Understanding Qui Tam Lawsuits

The term “qui tam” is an abbreviation of an old Latin saying that means, “”[he] who sues in this matter for the king as well as for himself.” In layman’s terms, it refers to an old common law practice whereby a citizen who aided in some form of prosecution could receive a share of whatever penalty was imposed.

In modern context in the United States, qui tam is a form of civil lawsuit that can be filed under the False Claims Act (FCA). The FCA was passed in 1863 and has only been amended twice since then. It’s purpose is to protect the federal government and its programs from being defrauded.

The qui tam provision of the FCA lays out protections for private citizens who aid the government in uncovering fraudulent activity that has been committed by their employers against the government. The law refers to these people as “realtors,” but they are more commonly known as “whistleblowers.”

Qui tam provides incentive for private citizens to help uncover fraud against things like Medicare or Medicaid, against the military, and other federal programs. A qui tam lawsuit can be brought to civil court by a private citizen on behalf of the government if their whistleblowing actions led to the government recovering funds from their employer that were lost due to fraud. The whistleblower is entitled to a reward for their actions in the form of a share of the recovered funds.

Furthermore, since whistleblowers are generally taking a major personal risk by turning in their employers, the FCA guarantees them job protections, meaning an employee cannot be fired for uncovering and turning in an employer’s illicit activity. Qui tam provides a very powerful tool to the government in combatting federal fraud, and a very good reason for employees to not look the other way if they have knowledge of an employer’s fraudulent activities.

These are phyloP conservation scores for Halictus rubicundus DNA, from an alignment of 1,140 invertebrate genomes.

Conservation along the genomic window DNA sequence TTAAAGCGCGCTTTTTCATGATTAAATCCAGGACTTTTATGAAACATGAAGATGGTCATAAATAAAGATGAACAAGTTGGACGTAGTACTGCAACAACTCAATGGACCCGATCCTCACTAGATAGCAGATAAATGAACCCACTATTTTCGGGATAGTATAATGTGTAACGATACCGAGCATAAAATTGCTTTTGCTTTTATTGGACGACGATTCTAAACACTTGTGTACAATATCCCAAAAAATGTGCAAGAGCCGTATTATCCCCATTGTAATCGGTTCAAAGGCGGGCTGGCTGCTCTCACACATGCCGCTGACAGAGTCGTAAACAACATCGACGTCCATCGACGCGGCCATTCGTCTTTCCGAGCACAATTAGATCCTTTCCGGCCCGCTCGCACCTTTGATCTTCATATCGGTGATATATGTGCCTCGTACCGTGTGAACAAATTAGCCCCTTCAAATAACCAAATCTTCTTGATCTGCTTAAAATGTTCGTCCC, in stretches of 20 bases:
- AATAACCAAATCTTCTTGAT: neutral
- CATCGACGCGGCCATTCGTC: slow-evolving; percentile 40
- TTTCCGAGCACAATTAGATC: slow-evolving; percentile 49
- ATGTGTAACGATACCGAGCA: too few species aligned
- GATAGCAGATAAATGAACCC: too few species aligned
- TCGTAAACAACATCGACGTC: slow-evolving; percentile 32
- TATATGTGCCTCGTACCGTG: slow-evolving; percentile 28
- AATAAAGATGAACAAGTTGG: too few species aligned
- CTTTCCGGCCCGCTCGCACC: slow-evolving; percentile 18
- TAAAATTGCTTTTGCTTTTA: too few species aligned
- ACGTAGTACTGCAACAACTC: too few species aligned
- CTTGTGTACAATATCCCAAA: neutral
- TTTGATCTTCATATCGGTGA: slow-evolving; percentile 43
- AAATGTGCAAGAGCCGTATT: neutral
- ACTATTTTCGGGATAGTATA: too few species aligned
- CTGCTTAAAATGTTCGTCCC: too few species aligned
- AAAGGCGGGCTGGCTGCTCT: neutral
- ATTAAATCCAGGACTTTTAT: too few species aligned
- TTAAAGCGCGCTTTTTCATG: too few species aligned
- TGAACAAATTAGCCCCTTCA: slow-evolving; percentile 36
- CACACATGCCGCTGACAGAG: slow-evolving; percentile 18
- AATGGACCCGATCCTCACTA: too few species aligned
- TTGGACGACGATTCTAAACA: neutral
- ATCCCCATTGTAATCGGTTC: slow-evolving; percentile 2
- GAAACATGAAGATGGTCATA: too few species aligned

Bringing action against your employer under the False Claims Act, and in turn attempting to profit from a qui tam civil suit, can be both risky and complicated. If you have uncovered evidence that your employer is committing fraud against the US government, it is imperative that you consult with an attorney who is experienced in employment law. Call the Amsberry Law Firm to discuss what steps you need to take to move forward while also ensuring you are personally protected.

Written by Amsberry Law Firm

Amsberry Law Firm

Mr. Amsberry is board-certified in family and labor and employment law by the Texas Board of Legal Specialization. He is also active in family law, estate and elder law, and business law. He is a proven litigator who has argued before the United States 5th Circuit Court of Appeals and earned favorable outcomes in complex, precedent-setting employment and civil rights cases. He served as a reservist assistant judge advocate general in the U.S. Army and is a sought-after lecturer and speaker on a range of legal issues.